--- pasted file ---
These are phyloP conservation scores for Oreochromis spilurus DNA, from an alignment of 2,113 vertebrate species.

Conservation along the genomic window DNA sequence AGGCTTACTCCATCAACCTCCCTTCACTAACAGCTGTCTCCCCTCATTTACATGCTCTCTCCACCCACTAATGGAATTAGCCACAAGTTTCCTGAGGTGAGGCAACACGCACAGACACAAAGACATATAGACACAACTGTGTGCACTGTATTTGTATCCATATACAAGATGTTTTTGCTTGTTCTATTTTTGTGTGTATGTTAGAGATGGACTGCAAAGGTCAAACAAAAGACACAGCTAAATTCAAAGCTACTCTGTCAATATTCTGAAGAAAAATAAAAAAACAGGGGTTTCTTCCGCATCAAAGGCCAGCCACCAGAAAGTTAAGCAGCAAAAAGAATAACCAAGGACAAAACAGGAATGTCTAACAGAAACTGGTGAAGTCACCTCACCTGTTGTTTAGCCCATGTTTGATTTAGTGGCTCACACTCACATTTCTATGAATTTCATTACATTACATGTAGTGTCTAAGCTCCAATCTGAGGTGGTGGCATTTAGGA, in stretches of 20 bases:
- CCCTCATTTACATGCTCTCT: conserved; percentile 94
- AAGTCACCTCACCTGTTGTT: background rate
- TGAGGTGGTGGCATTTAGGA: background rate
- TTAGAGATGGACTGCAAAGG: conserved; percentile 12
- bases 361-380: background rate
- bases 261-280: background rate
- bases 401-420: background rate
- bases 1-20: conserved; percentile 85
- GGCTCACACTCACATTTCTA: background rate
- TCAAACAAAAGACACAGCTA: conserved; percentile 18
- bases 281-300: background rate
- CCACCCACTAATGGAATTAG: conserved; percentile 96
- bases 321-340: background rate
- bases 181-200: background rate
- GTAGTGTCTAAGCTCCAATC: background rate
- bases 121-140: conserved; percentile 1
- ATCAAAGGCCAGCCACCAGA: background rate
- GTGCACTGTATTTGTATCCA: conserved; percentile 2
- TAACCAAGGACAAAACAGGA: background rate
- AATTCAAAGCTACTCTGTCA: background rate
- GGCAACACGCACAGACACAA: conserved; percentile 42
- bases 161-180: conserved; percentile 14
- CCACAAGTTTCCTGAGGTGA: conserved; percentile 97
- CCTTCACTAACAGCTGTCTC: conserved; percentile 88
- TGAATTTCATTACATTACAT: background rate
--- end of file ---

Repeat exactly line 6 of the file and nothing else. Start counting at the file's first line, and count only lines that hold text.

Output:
- TTAGAGATGGACTGCAAAGG: conserved; percentile 12